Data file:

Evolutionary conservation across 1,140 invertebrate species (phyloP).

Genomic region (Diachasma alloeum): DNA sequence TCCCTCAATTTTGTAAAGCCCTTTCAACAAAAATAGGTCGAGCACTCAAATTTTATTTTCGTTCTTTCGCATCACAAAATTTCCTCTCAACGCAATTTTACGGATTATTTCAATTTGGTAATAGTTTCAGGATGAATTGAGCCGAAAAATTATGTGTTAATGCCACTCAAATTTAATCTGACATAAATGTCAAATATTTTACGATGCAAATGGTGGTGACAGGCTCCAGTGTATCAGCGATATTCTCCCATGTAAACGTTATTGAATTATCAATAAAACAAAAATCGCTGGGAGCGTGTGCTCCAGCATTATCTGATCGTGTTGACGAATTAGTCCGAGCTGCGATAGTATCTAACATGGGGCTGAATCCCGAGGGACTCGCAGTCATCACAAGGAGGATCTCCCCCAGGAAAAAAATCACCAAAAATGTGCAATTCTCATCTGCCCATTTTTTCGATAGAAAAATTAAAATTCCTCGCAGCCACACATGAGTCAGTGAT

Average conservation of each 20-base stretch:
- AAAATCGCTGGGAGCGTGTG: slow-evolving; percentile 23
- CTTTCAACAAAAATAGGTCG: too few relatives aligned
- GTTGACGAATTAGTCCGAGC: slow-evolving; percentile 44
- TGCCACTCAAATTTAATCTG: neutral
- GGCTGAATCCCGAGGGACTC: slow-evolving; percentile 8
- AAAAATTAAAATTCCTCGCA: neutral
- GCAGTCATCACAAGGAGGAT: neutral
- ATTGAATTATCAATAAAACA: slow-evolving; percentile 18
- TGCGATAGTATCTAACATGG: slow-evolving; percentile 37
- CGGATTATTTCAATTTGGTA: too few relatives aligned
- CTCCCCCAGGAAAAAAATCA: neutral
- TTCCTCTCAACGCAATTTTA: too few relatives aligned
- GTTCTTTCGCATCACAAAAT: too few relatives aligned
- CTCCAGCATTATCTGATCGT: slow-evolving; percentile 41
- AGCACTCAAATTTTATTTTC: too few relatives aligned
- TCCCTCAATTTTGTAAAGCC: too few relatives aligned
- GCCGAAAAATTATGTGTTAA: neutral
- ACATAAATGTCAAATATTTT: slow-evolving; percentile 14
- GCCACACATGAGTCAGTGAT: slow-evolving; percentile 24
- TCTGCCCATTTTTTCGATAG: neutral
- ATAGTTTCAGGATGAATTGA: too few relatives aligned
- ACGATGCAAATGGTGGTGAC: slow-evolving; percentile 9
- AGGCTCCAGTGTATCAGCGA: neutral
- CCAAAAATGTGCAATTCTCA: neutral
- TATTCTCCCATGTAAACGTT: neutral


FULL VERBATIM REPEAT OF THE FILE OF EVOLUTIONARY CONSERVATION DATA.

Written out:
Evolutionary conservation across 1,140 invertebrate species (phyloP).

Genomic region (Diachasma alloeum): DNA sequence TCCCTCAATTTTGTAAAGCCCTTTCAACAAAAATAGGTCGAGCACTCAAATTTTATTTTCGTTCTTTCGCATCACAAAATTTCCTCTCAACGCAATTTTACGGATTATTTCAATTTGGTAATAGTTTCAGGATGAATTGAGCCGAAAAATTATGTGTTAATGCCACTCAAATTTAATCTGACATAAATGTCAAATATTTTACGATGCAAATGGTGGTGACAGGCTCCAGTGTATCAGCGATATTCTCCCATGTAAACGTTATTGAATTATCAATAAAACAAAAATCGCTGGGAGCGTGTGCTCCAGCATTATCTGATCGTGTTGACGAATTAGTCCGAGCTGCGATAGTATCTAACATGGGGCTGAATCCCGAGGGACTCGCAGTCATCACAAGGAGGATCTCCCCCAGGAAAAAAATCACCAAAAATGTGCAATTCTCATCTGCCCATTTTTTCGATAGAAAAATTAAAATTCCTCGCAGCCACACATGAGTCAGTGAT

Average conservation of each 20-base stretch:
- AAAATCGCTGGGAGCGTGTG: slow-evolving; percentile 23
- CTTTCAACAAAAATAGGTCG: too few relatives aligned
- GTTGACGAATTAGTCCGAGC: slow-evolving; percentile 44
- TGCCACTCAAATTTAATCTG: neutral
- GGCTGAATCCCGAGGGACTC: slow-evolving; percentile 8
- AAAAATTAAAATTCCTCGCA: neutral
- GCAGTCATCACAAGGAGGAT: neutral
- ATTGAATTATCAATAAAACA: slow-evolving; percentile 18
- TGCGATAGTATCTAACATGG: slow-evolving; percentile 37
- CGGATTATTTCAATTTGGTA: too few relatives aligned
- CTCCCCCAGGAAAAAAATCA: neutral
- TTCCTCTCAACGCAATTTTA: too few relatives aligned
- GTTCTTTCGCATCACAAAAT: too few relatives aligned
- CTCCAGCATTATCTGATCGT: slow-evolving; percentile 41
- AGCACTCAAATTTTATTTTC: too few relatives aligned
- TCCCTCAATTTTGTAAAGCC: too few relatives aligned
- GCCGAAAAATTATGTGTTAA: neutral
- ACATAAATGTCAAATATTTT: slow-evolving; percentile 14
- GCCACACATGAGTCAGTGAT: slow-evolving; percentile 24
- TCTGCCCATTTTTTCGATAG: neutral
- ATAGTTTCAGGATGAATTGA: too few relatives aligned
- ACGATGCAAATGGTGGTGAC: slow-evolving; percentile 9
- AGGCTCCAGTGTATCAGCGA: neutral
- CCAAAAATGTGCAATTCTCA: neutral
- TATTCTCCCATGTAAACGTT: neutral